Working on a spreadsheet and wondering how to split cells in Excel? Worry not and read the article to know all the ways you can do so.
While working on Microsoft Excel, there can be several situations when you have to split a cell. These situations usually occur when you copy the data from the internet, you get it from the database or a colleague shares it with you.
One of the most common examples of splitting a cell is when you have full names and you want to split them into two cells consisting of first and last names.
The other example is when you have addresses and want to split them better to analyse the city, state and pin code. Since there are many uses of Microsoft Excel, let us now learn how to split cells.
How to Split Cells in Excel
To split a cell in Excel, add a new column, change the width of the column and merge cells.
But to split the contents of a cell into multiple cells, use the Text to Columns wizard, flash fill or formulas.
Split a Cell in Simple Way
The following trick is used to “split” a cell in Excel.
1. For example, task B starts at 13:00 and requires 2 hours to complete.
Suppose task B starts at 13:30. We want to split cell B3 and colour the right half.
2. Now Select column C.
3. Now Right-click, and then click Insert.
The result would be:
4. Change the width of columns B and C to 32 pixels from the default width which is 64 pixels.
5. Now select cell B1 and cell C1.
6. On the Home tab, click on Alignment group, click the down arrow next to Merge & Center and click Merge Cells.
7. Just repeat steps 5-6 for cells B2 and C2 (and cells B4 and C4).
8. Change the background colour of cell B3 to No Fill.
Split Cells Using Text to Columns Feature
Let us look at another way to split cells in Excel with the Text to Columns feature. In this, you specify what separates your values in your cells, and the feature then uses that separator to split the contents of your cells.
Let us look at an example:
In the spreadsheet, click the cells you want to split into multiple cells. But do not select any column headers.
While your cells are selected, in Excel’s ribbon at the top, select “Data”.
Select the “Text to Columns” option from the “Data Tools” section in the “Data” tab.
You will see a “Text to Columns Wizard” window. Select the “Delimited” option and click “Next”.
Now, in the “Delimiters” section, select the character or characters that separate the values in your cells. In the example you can see, that the values are separated by space and a comma, so we’ll enable both “Comma” and “Space” options.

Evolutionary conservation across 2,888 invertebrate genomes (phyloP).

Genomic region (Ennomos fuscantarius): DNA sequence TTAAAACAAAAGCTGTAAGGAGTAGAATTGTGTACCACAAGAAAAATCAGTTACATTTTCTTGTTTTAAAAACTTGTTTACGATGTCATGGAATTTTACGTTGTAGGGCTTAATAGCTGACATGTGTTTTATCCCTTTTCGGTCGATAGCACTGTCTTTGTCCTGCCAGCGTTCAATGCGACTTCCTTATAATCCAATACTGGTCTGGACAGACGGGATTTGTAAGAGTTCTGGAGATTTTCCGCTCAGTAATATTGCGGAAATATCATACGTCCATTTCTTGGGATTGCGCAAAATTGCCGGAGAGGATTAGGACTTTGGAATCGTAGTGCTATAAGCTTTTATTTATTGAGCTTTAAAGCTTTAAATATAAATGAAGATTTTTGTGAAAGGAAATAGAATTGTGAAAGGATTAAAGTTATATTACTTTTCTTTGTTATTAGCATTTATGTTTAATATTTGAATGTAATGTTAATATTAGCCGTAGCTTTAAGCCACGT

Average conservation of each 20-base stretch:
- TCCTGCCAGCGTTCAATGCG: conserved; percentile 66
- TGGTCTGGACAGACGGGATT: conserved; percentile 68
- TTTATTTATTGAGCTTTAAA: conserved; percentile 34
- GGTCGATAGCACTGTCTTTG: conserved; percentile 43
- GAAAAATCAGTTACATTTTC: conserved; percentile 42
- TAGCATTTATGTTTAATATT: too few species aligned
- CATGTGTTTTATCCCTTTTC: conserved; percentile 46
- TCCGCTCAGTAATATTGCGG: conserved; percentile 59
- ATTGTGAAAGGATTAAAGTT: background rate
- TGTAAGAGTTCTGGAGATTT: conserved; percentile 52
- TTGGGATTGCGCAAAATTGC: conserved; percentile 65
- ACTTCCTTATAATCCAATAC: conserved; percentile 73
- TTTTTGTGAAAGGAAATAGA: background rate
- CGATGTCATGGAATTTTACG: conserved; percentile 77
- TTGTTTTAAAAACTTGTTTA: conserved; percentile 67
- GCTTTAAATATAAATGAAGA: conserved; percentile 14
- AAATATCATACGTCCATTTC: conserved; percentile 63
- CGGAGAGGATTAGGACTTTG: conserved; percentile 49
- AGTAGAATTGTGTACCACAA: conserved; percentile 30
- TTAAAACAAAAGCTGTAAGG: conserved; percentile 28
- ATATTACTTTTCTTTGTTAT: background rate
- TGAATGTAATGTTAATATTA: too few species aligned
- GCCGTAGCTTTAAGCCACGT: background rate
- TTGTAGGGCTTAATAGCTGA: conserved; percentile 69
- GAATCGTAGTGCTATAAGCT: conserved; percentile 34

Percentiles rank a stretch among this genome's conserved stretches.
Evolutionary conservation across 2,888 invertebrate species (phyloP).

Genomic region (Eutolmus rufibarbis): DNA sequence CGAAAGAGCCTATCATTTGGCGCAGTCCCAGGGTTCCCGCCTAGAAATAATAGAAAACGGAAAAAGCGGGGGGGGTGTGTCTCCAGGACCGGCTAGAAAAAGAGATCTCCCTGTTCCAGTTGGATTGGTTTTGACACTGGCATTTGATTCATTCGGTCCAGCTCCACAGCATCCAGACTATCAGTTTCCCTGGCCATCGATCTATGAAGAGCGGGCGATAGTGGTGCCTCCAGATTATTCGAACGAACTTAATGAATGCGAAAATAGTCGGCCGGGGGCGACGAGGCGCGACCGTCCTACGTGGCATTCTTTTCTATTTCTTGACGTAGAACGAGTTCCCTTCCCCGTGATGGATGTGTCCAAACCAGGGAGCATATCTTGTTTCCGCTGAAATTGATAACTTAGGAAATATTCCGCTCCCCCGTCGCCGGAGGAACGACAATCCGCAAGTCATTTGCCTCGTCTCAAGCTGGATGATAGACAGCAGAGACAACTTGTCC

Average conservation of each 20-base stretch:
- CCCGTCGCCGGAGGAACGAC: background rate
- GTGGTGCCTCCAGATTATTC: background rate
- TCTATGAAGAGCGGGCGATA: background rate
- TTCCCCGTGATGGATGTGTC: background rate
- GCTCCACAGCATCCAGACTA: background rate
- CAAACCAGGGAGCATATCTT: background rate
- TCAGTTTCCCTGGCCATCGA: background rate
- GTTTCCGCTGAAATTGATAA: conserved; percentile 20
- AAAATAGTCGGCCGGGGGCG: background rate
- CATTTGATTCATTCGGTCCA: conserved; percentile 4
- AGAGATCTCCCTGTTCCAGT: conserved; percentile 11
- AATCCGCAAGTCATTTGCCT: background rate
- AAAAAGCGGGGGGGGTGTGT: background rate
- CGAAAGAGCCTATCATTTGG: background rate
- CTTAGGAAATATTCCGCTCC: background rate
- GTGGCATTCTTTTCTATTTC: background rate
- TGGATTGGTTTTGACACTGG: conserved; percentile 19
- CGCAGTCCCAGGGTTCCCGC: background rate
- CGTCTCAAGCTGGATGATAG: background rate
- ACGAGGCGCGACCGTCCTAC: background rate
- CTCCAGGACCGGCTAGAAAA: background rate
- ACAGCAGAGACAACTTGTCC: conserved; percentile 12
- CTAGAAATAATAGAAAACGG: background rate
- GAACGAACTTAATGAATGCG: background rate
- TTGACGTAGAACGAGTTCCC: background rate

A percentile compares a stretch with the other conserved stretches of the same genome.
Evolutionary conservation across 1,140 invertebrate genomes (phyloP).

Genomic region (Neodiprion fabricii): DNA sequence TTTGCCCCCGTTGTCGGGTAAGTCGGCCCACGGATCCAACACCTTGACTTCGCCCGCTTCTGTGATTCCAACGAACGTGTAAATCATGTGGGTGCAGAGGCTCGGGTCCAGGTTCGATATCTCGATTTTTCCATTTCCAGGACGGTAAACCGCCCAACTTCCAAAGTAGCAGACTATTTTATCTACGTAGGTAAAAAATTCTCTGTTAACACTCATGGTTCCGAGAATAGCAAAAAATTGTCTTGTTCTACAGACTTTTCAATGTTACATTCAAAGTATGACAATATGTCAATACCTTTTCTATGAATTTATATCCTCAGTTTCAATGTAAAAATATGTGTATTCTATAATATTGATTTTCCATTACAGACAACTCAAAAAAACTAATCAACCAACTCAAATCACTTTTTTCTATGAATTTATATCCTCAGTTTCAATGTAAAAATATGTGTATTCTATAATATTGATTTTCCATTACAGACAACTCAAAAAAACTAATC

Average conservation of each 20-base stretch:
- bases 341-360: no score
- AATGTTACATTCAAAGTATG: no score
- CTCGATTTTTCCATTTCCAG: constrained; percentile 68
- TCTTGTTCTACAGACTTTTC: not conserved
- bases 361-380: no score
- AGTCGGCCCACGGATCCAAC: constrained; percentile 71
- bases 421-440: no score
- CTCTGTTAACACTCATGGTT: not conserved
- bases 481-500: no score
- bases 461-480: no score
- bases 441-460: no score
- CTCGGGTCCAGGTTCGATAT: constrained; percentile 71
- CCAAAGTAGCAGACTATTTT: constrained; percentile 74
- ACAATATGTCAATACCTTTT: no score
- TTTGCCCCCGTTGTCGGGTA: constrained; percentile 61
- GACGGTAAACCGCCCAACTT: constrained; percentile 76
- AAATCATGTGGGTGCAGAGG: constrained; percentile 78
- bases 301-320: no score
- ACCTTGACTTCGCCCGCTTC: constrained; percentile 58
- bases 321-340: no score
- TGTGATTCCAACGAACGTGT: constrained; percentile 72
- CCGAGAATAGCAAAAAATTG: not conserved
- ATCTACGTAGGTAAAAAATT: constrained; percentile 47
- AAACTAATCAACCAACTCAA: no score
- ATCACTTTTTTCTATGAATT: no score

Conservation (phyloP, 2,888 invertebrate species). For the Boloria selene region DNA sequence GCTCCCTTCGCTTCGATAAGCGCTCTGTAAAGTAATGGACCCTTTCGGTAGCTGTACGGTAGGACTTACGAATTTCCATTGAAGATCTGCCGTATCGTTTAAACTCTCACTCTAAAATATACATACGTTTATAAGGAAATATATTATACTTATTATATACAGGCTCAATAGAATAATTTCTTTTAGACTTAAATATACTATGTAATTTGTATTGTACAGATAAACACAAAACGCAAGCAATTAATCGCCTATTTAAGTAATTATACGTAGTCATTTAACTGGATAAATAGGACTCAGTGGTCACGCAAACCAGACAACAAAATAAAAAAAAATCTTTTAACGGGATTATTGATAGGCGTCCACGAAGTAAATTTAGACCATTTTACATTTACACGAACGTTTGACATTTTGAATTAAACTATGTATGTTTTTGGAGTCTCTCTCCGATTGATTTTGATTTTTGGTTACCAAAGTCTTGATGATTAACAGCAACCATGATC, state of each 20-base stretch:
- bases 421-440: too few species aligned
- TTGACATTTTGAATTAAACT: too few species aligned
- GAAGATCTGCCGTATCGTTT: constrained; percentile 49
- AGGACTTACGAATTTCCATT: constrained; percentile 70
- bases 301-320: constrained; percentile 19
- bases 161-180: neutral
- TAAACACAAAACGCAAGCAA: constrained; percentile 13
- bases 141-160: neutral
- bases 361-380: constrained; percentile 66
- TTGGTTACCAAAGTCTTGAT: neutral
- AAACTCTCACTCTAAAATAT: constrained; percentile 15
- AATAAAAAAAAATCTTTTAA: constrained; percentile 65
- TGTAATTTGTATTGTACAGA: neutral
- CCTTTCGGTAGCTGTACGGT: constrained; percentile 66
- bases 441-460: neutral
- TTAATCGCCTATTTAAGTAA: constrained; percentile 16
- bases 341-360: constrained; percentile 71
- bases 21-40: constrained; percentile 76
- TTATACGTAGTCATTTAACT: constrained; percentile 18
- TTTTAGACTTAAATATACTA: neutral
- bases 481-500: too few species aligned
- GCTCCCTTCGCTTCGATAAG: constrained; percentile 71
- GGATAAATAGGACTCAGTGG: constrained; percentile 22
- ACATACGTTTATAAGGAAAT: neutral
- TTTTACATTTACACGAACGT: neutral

In the “Text to Columns Wizard” window, you will see what your data will look like once it splits into multiple cells. If it looks ok to you, you can click “Next.”
Now click the “Destination” field and clear its contents. Click the up-arrow icon and choose where you want to save the split data.
Click the C2 cell in the sheet to store the split data in that cell. Then click the down-arrow icon.
Back on the “Text to Columns Wizard” window, at the bottom, click “Finish.”
Now your single-cell values are split into multiple cells.
Split Cells Using Flash Fill Feature
This is a new feature that is offered by Microsoft Excel. Instead of using the Text to Columns wizard, use flash fill which quickly splits data into multiple columns.
Let’s take the first name and the last name data:
This wizard works by identifying patterns and it replicated them for all the other cells.
Here is how to extract the first name from the list using Flash Fill:
1. In cell B2, enter the first name for Bruce Wayne (i.e., Bruce).
2. Select the cell, you’ll see a small square at the right end of the cell selection. Double click on it. The same name in all the cells will be filled.
3. Once the cells are filled, click on the autofill option that you see at the bottom right.
4. Select Flash Fill from the list.
5. Once you select Flash Fill, you’ll notice that all the cells update themselves and now show the first name for each name.
How does Flash Fill Work?
Flash Fill works on a pattern that looks in the data set and replicates. This is a great and smart feature that is useful in all cases. But there are also times when it fails.
For example, in a list of names that has a combination of names with some middle names and some without.
If you extract the middle name, Flash Fill will erroneously return the last name in case there is no first name.
Bur regardless, it is still a good tool that does most work in all use cases.
Microsoft Excel contains all the features of spreadsheets, utilizing a grid of cells arranged in numbered rows and letter-named columns to organize data manipulations such as mathematical operations ranging from the most fundamental, such as calculating addition, to more complex functions such as concatenation in Excel.
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